It has been 48 hours since starting Women Rock marathon, one of my toughest races I have done. I still taking Tylenol every 6 hours to help with the pain, inflammation. To understand what a big deal getting out and running was this morning, I need to take you back to the beginning of August and walk you through the past month.
I left the states on 02 August for 1.5 weeks in Asia and 1.5 weeks in Africa. I was doing camps for kids living overseas and the days are full of activity. There is no time for long runs. So prior to leaving for Asia, I did 3 20 mile runs; 1 18 mile run and a 15 mile run. While overseas I did 3 4 mile runs – on a tread-mill! Arriving back in the states on 21 August gave me 1.5 weeks to recover from jet lag and get ready for Women Rock!
Add to that the fact that the temps were warm and our air conditioner decided to go wacky – I was not in good shape going into the race.
However the weather was cool to begin with – cool enough that I took my son’s sweat shirt to keep warm prior to race start! The first half of the marathon went well – i was running solid 10 minute miles! If I could keep this pace, I would finish around 4:30-4:40 – I was thrilled.
Then around mile 12 I felt it – a slight twinge in my left calf. I was able to run through it and began to slow the pace some. At mile 16 the slight twinge turned into a cramp, but I was still able to run through it. By mile 19, the cramping was bad enough that I began walking. At mile 21 I called my sons to let them know that I had seized all the way up to my gluts and would be walking most of the way to the finish. They were at mile 22!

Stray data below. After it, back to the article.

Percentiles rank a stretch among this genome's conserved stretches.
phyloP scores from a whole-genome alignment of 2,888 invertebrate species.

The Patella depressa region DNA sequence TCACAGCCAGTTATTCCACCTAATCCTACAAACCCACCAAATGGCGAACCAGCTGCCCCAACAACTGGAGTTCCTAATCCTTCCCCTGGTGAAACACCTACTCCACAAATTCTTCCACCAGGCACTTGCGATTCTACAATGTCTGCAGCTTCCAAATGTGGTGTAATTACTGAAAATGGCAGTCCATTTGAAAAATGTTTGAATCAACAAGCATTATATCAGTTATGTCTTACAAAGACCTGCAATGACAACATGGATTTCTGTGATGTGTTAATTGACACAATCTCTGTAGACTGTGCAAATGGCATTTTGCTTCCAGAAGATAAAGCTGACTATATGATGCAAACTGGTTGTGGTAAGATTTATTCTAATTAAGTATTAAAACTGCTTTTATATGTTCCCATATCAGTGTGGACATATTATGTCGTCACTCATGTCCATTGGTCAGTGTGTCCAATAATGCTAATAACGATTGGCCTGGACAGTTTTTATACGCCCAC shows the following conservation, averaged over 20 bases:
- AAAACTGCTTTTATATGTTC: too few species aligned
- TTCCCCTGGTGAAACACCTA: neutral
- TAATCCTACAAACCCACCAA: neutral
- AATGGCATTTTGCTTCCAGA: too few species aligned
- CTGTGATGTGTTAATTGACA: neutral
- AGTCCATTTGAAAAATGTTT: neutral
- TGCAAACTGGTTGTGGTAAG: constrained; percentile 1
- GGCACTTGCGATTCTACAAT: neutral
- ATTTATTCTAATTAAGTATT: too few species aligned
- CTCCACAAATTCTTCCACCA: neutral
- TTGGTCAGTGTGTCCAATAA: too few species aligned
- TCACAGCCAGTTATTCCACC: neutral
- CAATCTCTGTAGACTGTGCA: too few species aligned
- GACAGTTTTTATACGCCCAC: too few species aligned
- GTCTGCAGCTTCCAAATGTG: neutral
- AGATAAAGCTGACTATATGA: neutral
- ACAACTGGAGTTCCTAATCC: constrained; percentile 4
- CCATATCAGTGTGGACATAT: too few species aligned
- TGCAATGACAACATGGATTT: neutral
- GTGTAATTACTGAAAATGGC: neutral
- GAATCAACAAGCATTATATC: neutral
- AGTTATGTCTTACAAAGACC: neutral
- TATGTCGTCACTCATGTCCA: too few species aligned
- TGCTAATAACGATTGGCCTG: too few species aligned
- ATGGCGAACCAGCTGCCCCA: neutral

Son number 2 joined my at 21.5 and we had the following conversation;
Son – “So how are you feeling?”
Me – “Tired, sore and I have seized all the way up to the gluts.”
Son (after a brief pause), – “So do you want to run?”
Me – “It hurts to run.”
Son – “Well does it hurt to walk?”
Me – “yes.”
Son – “well if it hurts to walk or run, you might as well run.”
So I did and he ran with me. Coming up to mile 22 my other son yells at me, “I thought you were cramping!”
Me – “I am.”
Volunteer at that mile marker – “And she is not letting it stop her.”
I continued to run to mile 23 and then there was a big hill. I walked.
Another runner gave me some biofreeze to help numb the areas that were cramping – like the whole left leg! It helped because as I hit completed mile 25 and the feather fans, I decided I could run, well jog to the finish line. Once I saw the mile 26 flag and knew I had only .2 of a mile left, my body just took over and I began to pick up the pace. Not a sprint like normal, but a strong steady finish.
At the finish line, I really thought I would go down I was dizzy and light-headed. Several people tried to get me to sit down – but I knew if I sat down, I would not get up – at least not easily. I knew I needed to keep the muscles moving until they recovered – at least a bit. So I headed over to get my glass of champagne for finishing the race and drank half of it.
The post race shower felt good and although I was sore, I was still able to move.
So this morning even though I am still taking Tylenol every 6 hours or so, I was able to lace up my running shoes and do 4.5 miles. It was a mental battle I needed to win this morning, not a physical one. I felt good and at mile 3 knew I could run 5-6 – but stuck with my 4.5.
Six weeks until TCM. Six weeks of hill training and speed work.
Six weeks will go by quickly. I will slowly build my miles up this week and then hit my regular training program for the remaining time up to TCM.
Looking forward to a great race in October!